U.S. Millennials (aged 18-30) on Climate Change and the need to act

Taken from USA Today

“By an overwhelming 80%-10%, those surveyed say the United States should transition to mostly clean or renewable energy by 2030”

A USA TODAY/Rock the Vote Millennial Poll finds an emerging generation that is more pragmatic than ideological and not yet firmly aligned with either political party. Across partisan lines, millennials have reached a generational consensus on some of the major issues that have proved divisive for their elders.

The online survey by Ipsos, the first of four this year in conjunction with Rock the Vote, was taken last Monday through Thursday of 1,141 adults, ages 18 through 34. The credibility interval, akin to a margin of error, is plus or minus 3.5 percentage points.

The top issue by far for millennials is the economy, including concerns about jobs, the minimum wage and paid leave. Their second-ranking issue is specific to their stage of life: college affordability and student debt. That’s followed closely by foreign policy and terrorism, health care and guns. A combination of those who cite climate change and those who cite energy puts that issue in the top rank as well.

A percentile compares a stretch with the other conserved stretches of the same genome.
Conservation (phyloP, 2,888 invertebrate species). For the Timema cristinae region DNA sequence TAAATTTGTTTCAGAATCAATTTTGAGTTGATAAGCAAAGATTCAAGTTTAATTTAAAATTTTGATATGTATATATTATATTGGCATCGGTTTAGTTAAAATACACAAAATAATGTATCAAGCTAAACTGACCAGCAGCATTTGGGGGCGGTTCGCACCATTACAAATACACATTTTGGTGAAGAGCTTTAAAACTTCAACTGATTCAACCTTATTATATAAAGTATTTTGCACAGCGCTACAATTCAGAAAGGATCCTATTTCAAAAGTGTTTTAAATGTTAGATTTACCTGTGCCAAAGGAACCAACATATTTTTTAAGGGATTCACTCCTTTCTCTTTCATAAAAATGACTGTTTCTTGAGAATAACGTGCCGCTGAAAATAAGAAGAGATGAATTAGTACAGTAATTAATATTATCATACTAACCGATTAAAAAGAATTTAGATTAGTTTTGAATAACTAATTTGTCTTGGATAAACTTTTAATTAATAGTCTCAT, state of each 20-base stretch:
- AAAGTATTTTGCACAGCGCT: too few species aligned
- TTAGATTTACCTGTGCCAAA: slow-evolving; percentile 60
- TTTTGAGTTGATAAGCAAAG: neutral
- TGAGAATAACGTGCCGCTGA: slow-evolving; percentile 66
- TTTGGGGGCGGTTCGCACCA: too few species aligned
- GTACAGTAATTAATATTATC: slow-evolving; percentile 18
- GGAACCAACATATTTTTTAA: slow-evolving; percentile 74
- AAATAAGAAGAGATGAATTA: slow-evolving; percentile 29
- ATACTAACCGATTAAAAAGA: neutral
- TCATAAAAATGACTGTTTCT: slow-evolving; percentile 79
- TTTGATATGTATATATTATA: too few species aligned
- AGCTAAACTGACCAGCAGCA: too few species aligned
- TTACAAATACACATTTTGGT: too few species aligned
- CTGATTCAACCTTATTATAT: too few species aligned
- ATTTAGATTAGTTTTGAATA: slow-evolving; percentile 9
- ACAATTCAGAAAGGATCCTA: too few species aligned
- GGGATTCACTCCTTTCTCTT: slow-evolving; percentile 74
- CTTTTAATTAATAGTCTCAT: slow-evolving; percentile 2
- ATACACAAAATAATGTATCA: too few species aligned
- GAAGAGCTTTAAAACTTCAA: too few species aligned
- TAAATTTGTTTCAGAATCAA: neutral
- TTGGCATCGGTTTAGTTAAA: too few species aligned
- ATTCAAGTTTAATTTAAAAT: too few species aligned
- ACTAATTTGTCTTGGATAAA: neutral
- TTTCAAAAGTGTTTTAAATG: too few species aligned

Brianne Stone, 29, of Huntsville, Ala., says her biggest concern is global warming. “We aren’t going to take any actions, and by the time that we do, it’s going to be the point that it’s too late,” she says. She wants the candidates “first and foremost to admit that it’s a real thing.”

“If we don’t have a place to live, then it doesn’t really make sense to worry about anything else,” agrees Scott McGeary, 34, of Seattle, citing the threat of climate change to the future of the planet.

By an overwhelming 80%-10%, those surveyed say the United States should transition to mostly clean or renewable energy by 2030, an ambitious goal that would surely require the leadership of the next president. By more than 2-1, they say the government should invest more heavily in buses and rail.

About constructionlca

Co-author Green Guide to Specification, expert in Life Cycle Assessment (LCA), EPDs and sustainability for the construction materials sector Researching Building LCA and how we can increase uptake at the Open University. Tweets as @constructionlca
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